Germany to compensate gay men investigated after WWII

German authorities on Wednesday extended compensation payments to more gay men who were investigated under a law criminalizing homosexuality that was enthusiastically enforced in West Germany after World War II.

German lawmakers in 2017 approved the annulment of thousands of convictions under the Paragraph 175 law, which remained in force in its Nazi-era form until homosexuality was decriminalized in 1969. They cleared the way for payments of 3,000 euros ($3,380) per conviction, plus 1,500 euros for every year of jail time the convicted men started.

The Justice Ministry’s new directive extends compensation to people who were put under investigation or taken into investigative custody but not convicted. There will be payments of 500 euros ($565) per investigation opened, 1,500 euros ($1,695) for each year of time in pre-trial custody started, and 1,500 euros for other professional, financial or health disadvantages related to the law.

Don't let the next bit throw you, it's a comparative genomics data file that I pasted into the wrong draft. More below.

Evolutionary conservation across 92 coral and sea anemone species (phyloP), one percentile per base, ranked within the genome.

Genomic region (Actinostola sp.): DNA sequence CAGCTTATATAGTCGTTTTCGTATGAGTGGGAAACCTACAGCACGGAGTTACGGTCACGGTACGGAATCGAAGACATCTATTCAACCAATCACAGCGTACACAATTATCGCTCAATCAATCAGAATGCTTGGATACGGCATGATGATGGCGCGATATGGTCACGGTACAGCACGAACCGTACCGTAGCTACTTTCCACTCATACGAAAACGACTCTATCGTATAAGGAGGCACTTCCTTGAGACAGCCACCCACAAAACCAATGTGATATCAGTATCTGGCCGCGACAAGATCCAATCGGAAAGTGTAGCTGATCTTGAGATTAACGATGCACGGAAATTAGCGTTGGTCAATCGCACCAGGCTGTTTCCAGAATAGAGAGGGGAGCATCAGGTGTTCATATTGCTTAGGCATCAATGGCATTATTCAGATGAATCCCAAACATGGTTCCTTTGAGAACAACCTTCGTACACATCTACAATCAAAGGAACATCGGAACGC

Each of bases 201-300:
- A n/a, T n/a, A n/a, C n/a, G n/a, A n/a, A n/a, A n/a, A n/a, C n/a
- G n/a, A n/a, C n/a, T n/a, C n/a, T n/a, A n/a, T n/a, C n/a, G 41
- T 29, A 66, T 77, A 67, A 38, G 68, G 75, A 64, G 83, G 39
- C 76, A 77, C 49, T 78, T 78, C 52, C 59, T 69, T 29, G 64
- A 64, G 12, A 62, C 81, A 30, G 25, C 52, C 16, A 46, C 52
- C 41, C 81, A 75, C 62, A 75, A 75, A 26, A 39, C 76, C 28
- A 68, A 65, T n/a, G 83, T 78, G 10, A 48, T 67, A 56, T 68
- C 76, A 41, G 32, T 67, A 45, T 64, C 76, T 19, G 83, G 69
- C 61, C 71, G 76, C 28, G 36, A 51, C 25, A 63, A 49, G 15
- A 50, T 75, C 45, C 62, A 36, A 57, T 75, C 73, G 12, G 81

“Paragraph 175 destroyed lives, led to sham marriages, harassment, blackmail and suicide,” Justice Minister Katarina Barley said.

She said it was important to her to go beyond the original legislation and compensate more people, because “Paragraph 175 also severely affected the lives of those who sat in investigative custody or who were just put under criminal investigation.” Read more via AP